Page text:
The battle is set: Legislative Republicans vs. Gov. Mark Dayton and Minnesota’s two main higher-education systems.
The fight began in the House Higher Education Committee on Tuesday and continues this afternoon in the Senate. Both have released omnibus finance bills that would dramatically reduce state aid for higher education, despite protests from students, faculty and university officials.
Both the House and Senate bills would cut $411 million in projected state spending for higher education — more than double the reductions included in Dayton’s budget — as part of GOP lawmakers’ solution to Minnesota’s $5 billion shortfall.
The cuts translate to $306.3 million less funding than in the current budget cycle and represent the largest cut to higher education in the state’s history.
U of M, MnSCU hit hardest
The University of Minnesota and the Minnesota State Colleges and Universities system would bear the brunt of the cuts. The House aims to reduce both systems by 13 percent — or about $160 million — under the current appropriation to roughly $1.05 billion each. The Senate would cut the University by about $50 million more than MnSCU.
Rep. Bud Nornes, R-Fergus Falls, says his bill is meant to protect students as much as possible from the cuts, which he contends are forced by Minnesota’s budget deficit. The legislation contains scaled tuition caps for the University and MnSCU to ensure the systems don’t put the brunt of their problems on students’ backs, he said.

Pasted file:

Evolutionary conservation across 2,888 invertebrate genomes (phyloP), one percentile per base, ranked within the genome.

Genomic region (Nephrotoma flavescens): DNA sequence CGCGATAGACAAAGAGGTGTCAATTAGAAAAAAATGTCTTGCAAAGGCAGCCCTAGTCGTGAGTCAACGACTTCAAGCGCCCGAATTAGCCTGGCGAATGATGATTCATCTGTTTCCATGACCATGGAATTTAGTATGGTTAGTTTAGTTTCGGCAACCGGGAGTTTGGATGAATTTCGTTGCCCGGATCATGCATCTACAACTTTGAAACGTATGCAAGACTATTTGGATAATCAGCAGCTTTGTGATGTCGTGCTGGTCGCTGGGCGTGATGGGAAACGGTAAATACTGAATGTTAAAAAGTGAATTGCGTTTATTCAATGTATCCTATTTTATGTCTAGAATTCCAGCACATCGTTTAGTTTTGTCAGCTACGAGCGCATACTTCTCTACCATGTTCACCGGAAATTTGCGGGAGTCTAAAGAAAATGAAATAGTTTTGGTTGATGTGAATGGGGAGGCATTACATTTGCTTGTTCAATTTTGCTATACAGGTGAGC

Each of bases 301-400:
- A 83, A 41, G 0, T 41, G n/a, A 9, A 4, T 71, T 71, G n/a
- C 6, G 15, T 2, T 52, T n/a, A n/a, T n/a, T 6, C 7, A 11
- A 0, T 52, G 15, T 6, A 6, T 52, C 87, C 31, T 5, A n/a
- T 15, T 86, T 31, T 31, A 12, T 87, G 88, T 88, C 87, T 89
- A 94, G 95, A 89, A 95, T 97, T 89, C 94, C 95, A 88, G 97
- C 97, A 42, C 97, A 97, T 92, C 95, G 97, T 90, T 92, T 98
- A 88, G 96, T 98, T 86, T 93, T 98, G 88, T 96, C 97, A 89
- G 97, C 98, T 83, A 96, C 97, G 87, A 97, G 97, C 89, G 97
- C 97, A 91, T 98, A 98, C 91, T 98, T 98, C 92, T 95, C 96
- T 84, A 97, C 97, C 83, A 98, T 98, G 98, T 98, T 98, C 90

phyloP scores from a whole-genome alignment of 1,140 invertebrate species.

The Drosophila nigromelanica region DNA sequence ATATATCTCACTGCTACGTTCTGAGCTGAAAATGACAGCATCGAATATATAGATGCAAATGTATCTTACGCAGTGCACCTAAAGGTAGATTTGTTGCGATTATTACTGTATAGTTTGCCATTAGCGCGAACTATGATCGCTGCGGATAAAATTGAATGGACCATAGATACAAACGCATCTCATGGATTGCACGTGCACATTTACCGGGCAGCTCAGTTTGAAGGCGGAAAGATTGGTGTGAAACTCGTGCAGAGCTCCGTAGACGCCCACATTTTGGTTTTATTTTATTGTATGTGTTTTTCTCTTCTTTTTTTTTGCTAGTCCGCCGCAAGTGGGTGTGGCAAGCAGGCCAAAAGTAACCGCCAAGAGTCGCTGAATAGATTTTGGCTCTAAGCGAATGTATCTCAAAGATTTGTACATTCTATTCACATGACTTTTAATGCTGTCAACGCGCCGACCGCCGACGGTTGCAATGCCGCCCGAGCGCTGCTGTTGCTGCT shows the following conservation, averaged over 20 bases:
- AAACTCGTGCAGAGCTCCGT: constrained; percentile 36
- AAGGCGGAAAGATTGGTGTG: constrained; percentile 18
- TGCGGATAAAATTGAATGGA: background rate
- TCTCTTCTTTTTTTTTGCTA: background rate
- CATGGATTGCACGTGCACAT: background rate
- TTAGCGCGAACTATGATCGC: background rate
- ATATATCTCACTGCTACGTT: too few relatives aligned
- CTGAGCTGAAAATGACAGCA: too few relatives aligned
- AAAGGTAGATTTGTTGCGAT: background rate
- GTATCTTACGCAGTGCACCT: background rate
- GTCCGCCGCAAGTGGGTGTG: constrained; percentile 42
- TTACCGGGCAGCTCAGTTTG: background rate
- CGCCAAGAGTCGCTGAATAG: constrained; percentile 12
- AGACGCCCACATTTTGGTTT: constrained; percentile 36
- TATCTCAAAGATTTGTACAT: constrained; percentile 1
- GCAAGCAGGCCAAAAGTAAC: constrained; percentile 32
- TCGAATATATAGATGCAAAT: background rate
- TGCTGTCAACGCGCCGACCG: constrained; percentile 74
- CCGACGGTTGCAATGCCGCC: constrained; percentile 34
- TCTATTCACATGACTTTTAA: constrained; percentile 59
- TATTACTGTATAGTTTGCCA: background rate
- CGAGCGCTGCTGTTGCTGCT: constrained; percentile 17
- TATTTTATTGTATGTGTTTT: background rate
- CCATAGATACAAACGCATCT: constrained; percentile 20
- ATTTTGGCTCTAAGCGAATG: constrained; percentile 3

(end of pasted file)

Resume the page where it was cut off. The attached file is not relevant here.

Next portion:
The bill also includes increased funding for the state grant program, which helps students pay for tuition.
Nornes repeatedly stressed that although higher education spending didn’t cause Minnesota’s shortfall — a point he made to the GOP legislative leaders — everyone must do his or her part to put the state back on a sustainable path.
In the “no new taxes” Legislature, Nornes seemed resigned to carry out the targets handed to him by his party.
“It’s just the way things work sometimes,” Nornes said after the hearing. “Sometimes you’re in the wrong place at the wrong time, but you’ve got to do what you’ve got to do. If we could do what is popular, this would be a great job.”
That didn’t stop a deluge of testimony from those attacking the House bill. They used words like “decimate,” “destroy” and “disturbing” to describe the potential effects on higher education.
“I’m more concerned about the future of this state than any time during my tenure of service,” MnSCU Chancellor Jim McCormick said.
The bill would roll back University funding to 1998 levels, Chief Financial Officer Richard Pfutzenreuter said. He added there would be a wage and hiring freeze next year to cope with the cut.
Dayton, new U president meet
Dayton met with incoming university President Eric Kaler for the first time early Tuesday and answered questions about their exchange. The governor said Kaler is “very definitely” concerned about state aid to higher education — a trend that began with current President Bob Bruininks.
MnSCU officials said the reductions would force program closures, layoffs and tuition hikes. In a letter requested by the committee, Vice Chancellor Laura King outlined a variety of forms the cuts could take: